But within days the possibility of being snowed in lost its charm. Eventually, the streets were cleared, life returned to normal, cars returned to the roads, and my ad-hoc roommates stopped showing up.
This morning, Mark Seeley, U of Mn climatologist and regular weather guru on MPR, had this to report:
"For many Minnesotans the most memorable Halloween was that of 1991 when a blizzard started and began to paralyze the state well into the first two days of November. At least 30 communities reported a snowfall of 20 inches or more from this storm, including a record 28.4 inches in the Twin Cities, and 36.9 inches at Duluth. A 180-mile stretch of Interstate 90 was closed as winds up to 60 mph produced snow drifts of 10 feet or higher. Snowfall intensity at times was equivalent to 2 inches per hour during the storm."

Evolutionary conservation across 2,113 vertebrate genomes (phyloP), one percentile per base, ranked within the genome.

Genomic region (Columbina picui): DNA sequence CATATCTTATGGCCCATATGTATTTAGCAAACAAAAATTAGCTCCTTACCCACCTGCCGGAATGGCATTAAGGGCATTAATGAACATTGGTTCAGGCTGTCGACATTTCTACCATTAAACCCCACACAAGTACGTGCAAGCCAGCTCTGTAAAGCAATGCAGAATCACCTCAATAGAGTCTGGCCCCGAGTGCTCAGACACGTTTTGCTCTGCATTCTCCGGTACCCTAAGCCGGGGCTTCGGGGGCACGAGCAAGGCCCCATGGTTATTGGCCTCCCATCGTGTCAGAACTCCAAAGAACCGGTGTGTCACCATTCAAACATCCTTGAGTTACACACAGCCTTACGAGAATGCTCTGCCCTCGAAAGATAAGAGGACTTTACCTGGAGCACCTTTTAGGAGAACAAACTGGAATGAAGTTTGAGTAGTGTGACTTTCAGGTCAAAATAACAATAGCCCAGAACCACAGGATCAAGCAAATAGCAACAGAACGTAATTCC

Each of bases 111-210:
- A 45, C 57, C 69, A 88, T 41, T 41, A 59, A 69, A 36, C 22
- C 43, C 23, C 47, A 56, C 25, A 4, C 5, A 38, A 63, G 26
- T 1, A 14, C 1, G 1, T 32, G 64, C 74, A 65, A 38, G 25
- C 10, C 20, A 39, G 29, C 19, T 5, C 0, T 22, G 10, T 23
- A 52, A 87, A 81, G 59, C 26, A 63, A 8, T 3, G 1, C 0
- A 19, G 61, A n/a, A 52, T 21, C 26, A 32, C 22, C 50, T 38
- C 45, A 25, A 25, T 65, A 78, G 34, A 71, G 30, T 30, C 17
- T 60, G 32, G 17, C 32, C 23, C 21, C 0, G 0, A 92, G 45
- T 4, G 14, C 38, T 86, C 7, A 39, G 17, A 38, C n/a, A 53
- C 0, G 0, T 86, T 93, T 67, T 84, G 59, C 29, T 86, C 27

Tuesday, October 28, 2008
Once upon a time in a land called St. Paul, a group of bar workers formed a group called the Vulcanettes. The Vulcanettes were an answer to the vulgar Vulcans, who, in their red jump suits, black&red capes and goggles, stormed through bars and parades during Winter Carnival, disrupting carnival events, getting drunk and smearing grease paint kisses on everyone in their path, willing or not.
The Vulcans were founded in 1886 as a legitimate group of the Winter Carnival, a foil to King Boreas, who is enchanted by the beauty and glory of winter. "The King of Fire.Vulcanus Rex is the TRUE KING of the St. Paul Winter Carnival. Vulcanus battles to end the cold of winter, and seeks to bring the warmth of summer back to the beautiful City of Saint Paul."
Anyway, in 1991 I was working at Sweeney's Saloon when the owner decided it would be fun -- and no doubt a good marketing tool -- to form a group of his own mischief-makers, whom he dubbed the Vulcanettes. He had a small van painted with the Vulcanette logo, outfitted about 10 of us in red satin jackets, capes and masks, and set us loose on the town.